Single Minute Exchange of Die (SMED)

One of the unfortunate characteristics of manufacturing is waste. From unused raw materials to faulty or damaged products, waste can end up costing a company quite a bit in financial loss. To reduce waste, there are a number of different strategies companies can use. One of the more popular strategies is Single Minute Exchange of Die (or SMED).

What Is SMED?

One of the drawbacks to manufacturing is set-up time for a production run. SMED is a method that allows set-up operations to be performed in less than ten minutes. In other words, set-up operations should be completed in a number of minutes that is represented by a single digit: one minute to nine minutes.

This practice helps cut back on waste and time spent between each production runs. By using the SMED method along with other quick changeover practices, it reduced the amount of time spent to change out the machines in a production line from one product to the next. SMED also helps reduce the size of production lots and inventory because there is less waste, thus improving overall production flow.

History of SMED

single-minute-exchange-die

The concept of SMED was originally adopted and used in Japan during the 1950’s. The methods were later implemented in West Germany in 1974 and then the rest of Europe and the U.S in 1976. SMED finally gained worldwide acceptance during the 1980’s.

During its origins in Japan, SMED was adopted for Toyota. Toyota needed additional space to store its manufactured cars. Because Japan is a small series of island, real estate is expensive. Because Toyota had to store their cars in high-priced lots, the company’s profits were less than other manufacturers.

Toyota could do nothing about the costs of land but an engineer named Mr. Shingo decided that if the change-over costs could be reduced, the company would realize higher profits. Normally, the cost of change-over on production machines was offset by the volume of product the machines could produce before they were changed. So the cost of change-over was faily low. But the costs for lot storage was exceeding what the company was saving.

It took several yuears but Toyota managed to come up with a system that minimized the tools and steps sued in the manufacturing process. Also, by maximizing their existing components so that more cars shared the same components, the company managed to cut back on costs and to speed up change-over time.

How Does SMED Work?

In the manufacturing process, when the last item in a production run has been completed the equipment and machinery is shut down, cleaned, and new tooling is added and changed. This gets the equipment ready for the next run on a new item. This change-over can involve a number of small to large adjustments, resupply of raw materials, and system checks before the machines are started up again. Even after the machines have been started and materials used, operators may need to continue their adjustments to produce an item that meets the desired requirements.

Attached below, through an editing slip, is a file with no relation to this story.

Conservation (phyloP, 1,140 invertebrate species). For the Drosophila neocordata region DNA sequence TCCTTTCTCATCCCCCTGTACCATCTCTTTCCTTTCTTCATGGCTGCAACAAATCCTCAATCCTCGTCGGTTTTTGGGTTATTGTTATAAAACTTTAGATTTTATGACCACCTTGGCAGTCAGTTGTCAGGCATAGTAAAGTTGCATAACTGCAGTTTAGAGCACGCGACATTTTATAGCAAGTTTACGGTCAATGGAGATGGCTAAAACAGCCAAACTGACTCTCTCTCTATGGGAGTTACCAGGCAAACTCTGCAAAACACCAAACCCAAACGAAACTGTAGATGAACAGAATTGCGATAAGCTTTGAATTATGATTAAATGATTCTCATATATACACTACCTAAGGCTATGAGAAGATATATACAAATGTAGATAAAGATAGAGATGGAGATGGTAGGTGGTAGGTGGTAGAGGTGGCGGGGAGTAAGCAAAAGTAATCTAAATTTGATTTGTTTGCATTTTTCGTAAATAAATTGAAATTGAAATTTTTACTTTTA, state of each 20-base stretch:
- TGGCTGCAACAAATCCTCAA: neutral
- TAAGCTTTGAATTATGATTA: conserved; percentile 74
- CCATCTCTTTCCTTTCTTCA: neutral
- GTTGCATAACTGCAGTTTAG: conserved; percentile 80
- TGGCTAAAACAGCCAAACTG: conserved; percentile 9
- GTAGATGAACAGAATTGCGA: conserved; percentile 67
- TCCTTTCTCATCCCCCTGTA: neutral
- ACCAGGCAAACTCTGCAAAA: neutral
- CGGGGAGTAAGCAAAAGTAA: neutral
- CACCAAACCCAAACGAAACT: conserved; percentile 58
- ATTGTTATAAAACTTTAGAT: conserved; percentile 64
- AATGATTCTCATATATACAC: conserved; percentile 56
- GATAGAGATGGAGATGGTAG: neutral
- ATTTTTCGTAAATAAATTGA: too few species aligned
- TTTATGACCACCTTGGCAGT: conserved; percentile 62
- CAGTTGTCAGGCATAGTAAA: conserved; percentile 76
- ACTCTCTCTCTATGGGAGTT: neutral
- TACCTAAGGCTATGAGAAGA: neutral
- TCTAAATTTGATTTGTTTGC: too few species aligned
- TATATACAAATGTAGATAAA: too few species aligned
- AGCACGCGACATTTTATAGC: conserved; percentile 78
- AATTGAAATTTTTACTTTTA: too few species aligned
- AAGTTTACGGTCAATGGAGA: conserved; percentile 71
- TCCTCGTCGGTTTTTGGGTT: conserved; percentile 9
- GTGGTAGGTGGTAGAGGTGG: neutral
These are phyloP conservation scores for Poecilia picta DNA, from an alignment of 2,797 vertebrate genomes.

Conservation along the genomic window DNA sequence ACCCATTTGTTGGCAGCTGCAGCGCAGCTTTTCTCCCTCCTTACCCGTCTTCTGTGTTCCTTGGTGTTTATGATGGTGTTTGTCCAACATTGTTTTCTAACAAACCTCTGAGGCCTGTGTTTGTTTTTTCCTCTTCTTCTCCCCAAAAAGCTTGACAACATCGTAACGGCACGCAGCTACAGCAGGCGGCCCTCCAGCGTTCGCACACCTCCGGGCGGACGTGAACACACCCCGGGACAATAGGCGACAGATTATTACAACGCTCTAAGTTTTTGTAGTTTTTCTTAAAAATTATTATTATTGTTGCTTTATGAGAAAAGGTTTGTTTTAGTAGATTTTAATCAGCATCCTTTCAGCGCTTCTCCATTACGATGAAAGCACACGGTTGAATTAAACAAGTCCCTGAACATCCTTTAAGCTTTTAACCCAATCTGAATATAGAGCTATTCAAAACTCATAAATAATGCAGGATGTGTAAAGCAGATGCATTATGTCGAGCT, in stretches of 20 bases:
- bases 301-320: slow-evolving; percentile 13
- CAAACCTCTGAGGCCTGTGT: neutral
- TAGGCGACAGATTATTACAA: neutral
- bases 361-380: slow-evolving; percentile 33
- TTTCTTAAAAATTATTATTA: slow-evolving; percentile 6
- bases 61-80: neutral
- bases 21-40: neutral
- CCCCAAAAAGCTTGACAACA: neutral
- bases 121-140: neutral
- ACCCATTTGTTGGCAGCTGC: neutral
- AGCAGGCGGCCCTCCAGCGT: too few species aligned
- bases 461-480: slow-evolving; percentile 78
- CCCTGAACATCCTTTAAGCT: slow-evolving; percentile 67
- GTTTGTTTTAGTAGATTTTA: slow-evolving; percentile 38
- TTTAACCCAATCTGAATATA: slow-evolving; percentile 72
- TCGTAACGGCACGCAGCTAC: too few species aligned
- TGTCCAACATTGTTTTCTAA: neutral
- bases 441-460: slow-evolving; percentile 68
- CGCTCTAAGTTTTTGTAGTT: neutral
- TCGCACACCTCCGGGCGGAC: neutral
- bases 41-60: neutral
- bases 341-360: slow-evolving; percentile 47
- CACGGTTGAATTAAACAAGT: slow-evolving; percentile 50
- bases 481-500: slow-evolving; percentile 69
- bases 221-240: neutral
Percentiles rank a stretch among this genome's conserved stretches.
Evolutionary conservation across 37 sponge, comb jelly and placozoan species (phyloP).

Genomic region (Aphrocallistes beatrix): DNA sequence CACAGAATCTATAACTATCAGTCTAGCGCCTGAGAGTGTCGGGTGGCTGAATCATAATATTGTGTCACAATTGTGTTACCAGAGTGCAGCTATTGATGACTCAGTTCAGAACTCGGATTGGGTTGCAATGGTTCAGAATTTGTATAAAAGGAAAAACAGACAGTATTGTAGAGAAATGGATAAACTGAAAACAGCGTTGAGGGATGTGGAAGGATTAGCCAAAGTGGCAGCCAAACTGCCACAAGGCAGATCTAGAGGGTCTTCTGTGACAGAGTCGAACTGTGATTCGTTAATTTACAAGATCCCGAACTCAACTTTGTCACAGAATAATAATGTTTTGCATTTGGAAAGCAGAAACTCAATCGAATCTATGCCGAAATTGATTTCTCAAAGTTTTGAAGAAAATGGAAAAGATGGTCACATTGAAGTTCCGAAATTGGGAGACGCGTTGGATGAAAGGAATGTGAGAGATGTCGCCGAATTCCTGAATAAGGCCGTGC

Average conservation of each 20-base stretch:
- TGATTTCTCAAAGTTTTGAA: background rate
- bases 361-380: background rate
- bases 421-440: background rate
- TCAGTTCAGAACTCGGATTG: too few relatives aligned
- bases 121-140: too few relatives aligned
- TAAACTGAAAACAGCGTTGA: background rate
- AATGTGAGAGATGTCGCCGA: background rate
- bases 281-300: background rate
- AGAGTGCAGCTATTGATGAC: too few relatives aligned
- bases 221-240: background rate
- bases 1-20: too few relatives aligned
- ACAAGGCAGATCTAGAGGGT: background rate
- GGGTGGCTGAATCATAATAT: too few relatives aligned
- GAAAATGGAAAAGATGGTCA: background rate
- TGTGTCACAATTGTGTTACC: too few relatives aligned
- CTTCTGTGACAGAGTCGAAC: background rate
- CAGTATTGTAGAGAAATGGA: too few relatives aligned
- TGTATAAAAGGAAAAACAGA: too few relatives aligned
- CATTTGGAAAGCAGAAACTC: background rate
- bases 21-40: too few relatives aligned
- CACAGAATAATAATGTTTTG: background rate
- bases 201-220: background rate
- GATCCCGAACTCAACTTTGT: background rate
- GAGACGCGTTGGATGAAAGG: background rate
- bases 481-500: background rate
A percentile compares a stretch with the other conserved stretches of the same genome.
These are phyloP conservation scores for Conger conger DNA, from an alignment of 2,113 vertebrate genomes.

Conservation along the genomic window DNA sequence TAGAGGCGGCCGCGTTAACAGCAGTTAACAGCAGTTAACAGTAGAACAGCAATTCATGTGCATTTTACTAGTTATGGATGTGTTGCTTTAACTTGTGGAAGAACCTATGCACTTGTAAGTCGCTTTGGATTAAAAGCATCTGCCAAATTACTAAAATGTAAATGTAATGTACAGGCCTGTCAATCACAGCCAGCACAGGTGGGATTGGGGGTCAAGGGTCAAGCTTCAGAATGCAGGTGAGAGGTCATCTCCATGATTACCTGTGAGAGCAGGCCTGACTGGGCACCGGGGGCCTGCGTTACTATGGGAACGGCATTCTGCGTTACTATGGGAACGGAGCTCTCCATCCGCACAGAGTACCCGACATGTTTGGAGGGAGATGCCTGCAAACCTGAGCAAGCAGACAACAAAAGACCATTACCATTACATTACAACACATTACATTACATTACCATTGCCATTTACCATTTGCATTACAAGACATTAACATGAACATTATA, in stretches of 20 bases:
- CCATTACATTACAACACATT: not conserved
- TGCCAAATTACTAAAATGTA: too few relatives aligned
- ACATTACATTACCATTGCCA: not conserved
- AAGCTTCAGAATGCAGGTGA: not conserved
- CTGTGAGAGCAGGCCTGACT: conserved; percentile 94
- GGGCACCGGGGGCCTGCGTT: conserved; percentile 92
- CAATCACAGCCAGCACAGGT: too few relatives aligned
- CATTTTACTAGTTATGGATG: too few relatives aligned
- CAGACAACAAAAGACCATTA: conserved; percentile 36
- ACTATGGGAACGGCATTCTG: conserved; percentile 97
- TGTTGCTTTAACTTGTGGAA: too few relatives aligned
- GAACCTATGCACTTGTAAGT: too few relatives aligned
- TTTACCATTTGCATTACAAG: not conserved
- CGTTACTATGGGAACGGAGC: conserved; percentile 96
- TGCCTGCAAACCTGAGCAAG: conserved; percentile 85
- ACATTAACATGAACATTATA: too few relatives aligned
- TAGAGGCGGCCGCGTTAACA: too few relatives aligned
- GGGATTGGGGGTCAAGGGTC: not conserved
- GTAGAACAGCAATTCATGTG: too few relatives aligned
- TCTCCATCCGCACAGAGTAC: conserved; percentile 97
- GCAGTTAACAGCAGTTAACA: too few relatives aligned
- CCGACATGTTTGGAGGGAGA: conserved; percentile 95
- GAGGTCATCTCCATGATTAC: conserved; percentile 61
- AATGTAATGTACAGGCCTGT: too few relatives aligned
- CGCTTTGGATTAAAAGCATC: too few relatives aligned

The time spent during change-over costs the company money as there are no finished items being produced. Also, the equipment produces waste as adjustments are made after the machine starts up the new production. All of this can be reduced using SMED.

There are two types of set-up using SMED: external and internal. External Setup is procedures that are done while the machines are still operating and before they are stopped for the change-over. Internal Setup is procedures that occur only after the machines have been stopped for change-over.

SMED uses a number of different steps that improve production and cuts back on waste. These steps help to separate the changeover process into several key components. The steps are:

  1. Eliminating non-essential set-up procedures. This includes anything that is not necessary for the production of the new line of items.
  2. Get all external parts ready for set-up. This includes making sure there is plenty of raw materials, gathering up required tools and parts, and having everything on hand before the machines shut down.
  3. Simplify Internal Set-up – Use pins, cams, and jigs to reduce adjustments, replace nuts and bolts with hand knobs, levers and toggle clamps… remember that no matter how long the screw or bolt only the last turn tightens it.
  4. Make sure that all measurements are accurate. Having incorrect measurements can lead to longer change-over times and can increase waste.

Benefits of SMED

Proper implementing of SMED can reap several benefits for a company. The most common are the reduction of downtime because of the changeover process and the reduction of waste that is inevitably created during startup. Some additional benefits include:

  • Less time spent on production.
  • Machines have an increase in work rates. This means you actually get more work out of the equipment.
  • Productivity sees an increase.
  • Reduction in errors during set-up and after the machines starts back up. Less defects are produced.
  • Inventory costs are minimalized due to less raw material needed. Also saves on space for storage.
  • Level of safety is increased due to following proper change-up procedures.
  • Less time spent cleaning up after production due to better organization.
  • Overall costs of set-up are lower due to less time spent during change-over and less waste.
  • Operation of equipment takes less skill and training due to simplified process.
  • Deterioration of stock is kept to a minimum.
  • Lot size reduction
  • Reduction in finished goods inventory
  • Profits are increased without having to spend more money on more equipment.